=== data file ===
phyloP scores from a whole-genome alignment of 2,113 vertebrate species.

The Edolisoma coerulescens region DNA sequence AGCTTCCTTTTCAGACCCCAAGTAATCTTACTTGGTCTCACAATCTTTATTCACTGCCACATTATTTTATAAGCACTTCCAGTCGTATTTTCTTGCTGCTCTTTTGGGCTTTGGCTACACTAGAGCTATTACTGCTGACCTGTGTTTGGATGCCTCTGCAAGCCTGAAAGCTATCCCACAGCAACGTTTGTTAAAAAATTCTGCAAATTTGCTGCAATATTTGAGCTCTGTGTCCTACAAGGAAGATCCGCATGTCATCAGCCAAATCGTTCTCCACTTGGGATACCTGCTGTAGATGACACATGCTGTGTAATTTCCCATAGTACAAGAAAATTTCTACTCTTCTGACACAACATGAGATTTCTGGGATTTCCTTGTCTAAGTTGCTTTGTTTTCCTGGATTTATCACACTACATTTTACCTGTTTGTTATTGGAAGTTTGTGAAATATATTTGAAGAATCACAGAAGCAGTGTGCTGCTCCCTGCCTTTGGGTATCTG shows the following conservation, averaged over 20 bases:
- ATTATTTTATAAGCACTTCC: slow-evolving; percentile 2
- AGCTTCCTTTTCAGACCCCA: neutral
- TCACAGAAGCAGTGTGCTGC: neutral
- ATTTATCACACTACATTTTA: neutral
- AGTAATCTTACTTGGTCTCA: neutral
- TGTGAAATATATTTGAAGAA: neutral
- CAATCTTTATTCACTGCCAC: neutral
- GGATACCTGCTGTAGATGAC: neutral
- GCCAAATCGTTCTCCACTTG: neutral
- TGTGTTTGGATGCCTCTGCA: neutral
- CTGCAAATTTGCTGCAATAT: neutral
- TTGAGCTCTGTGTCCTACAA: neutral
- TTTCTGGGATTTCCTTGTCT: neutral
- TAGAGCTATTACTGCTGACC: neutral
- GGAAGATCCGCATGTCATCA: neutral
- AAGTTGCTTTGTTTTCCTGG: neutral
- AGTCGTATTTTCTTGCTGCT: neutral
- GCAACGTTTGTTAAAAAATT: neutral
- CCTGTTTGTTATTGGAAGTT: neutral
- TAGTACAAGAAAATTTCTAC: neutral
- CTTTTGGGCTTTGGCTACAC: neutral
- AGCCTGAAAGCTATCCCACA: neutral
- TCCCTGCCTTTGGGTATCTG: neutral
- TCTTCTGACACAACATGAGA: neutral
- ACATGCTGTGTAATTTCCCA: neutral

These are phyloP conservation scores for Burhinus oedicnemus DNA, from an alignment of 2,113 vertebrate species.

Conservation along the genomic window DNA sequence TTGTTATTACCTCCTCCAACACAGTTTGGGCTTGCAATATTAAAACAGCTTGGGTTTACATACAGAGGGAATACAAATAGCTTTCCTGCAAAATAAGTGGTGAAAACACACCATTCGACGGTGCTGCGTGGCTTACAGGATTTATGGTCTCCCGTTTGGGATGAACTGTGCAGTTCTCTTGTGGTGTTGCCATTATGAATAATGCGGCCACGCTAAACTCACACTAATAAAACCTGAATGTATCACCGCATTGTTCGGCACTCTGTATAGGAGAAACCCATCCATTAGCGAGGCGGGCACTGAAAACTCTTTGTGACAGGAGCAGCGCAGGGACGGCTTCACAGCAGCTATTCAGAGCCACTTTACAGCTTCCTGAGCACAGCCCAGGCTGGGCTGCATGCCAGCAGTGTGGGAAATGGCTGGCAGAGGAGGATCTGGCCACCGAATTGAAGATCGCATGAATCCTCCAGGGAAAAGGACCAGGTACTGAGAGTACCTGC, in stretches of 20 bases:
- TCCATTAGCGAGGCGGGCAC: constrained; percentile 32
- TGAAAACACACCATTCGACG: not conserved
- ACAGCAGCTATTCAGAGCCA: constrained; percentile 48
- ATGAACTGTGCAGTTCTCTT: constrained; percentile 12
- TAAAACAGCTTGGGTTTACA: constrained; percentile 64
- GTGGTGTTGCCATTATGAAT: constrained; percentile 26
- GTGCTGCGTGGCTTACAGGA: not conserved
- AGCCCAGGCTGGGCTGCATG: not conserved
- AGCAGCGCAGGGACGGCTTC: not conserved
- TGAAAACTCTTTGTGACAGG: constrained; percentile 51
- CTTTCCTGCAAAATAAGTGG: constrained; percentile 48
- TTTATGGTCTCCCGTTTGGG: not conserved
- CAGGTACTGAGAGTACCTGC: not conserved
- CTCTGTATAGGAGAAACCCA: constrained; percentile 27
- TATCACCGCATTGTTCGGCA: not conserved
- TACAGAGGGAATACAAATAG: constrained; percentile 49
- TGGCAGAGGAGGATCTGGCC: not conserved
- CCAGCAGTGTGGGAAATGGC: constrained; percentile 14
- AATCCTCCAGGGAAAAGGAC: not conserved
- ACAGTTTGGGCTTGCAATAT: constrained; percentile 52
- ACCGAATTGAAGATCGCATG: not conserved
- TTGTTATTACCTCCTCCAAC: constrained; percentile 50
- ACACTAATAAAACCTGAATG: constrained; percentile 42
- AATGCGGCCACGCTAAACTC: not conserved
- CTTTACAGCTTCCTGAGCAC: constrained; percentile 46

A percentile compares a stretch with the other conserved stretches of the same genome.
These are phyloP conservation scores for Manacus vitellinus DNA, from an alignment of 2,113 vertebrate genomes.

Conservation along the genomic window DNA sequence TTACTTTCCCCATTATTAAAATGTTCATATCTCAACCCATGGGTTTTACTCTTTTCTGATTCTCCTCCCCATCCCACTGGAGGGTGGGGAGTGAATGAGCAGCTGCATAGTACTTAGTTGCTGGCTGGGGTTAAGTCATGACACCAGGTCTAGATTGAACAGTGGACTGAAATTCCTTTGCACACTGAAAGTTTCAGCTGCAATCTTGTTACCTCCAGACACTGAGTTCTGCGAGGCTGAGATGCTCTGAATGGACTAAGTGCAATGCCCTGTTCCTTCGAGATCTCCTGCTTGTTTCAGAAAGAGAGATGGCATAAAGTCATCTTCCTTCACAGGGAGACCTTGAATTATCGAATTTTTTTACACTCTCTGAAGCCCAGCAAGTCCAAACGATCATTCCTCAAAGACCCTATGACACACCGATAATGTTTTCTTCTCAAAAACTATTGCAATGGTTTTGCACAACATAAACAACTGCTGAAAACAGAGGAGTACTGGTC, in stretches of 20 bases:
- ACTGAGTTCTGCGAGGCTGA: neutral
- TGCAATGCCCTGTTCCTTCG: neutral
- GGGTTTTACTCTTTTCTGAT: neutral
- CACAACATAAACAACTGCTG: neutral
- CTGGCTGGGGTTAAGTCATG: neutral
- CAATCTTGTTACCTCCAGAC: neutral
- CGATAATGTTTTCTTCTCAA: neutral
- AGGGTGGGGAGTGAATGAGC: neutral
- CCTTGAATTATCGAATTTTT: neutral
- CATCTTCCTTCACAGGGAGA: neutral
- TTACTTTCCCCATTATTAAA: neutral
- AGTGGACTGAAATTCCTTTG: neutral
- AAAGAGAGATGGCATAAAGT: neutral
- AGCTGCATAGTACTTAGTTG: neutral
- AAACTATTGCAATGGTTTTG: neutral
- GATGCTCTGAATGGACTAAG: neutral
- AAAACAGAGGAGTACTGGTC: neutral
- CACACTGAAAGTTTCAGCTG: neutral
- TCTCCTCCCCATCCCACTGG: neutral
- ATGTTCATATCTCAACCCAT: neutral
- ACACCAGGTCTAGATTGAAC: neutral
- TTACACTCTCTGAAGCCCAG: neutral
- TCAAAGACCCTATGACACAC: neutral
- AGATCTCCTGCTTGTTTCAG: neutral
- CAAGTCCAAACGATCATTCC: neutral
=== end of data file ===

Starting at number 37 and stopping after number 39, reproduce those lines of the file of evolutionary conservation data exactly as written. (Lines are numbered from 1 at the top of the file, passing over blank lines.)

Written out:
- AGCCCAGGCTGGGCTGCATG: not conserved
- AGCAGCGCAGGGACGGCTTC: not conserved
- TGAAAACTCTTTGTGACAGG: constrained; percentile 51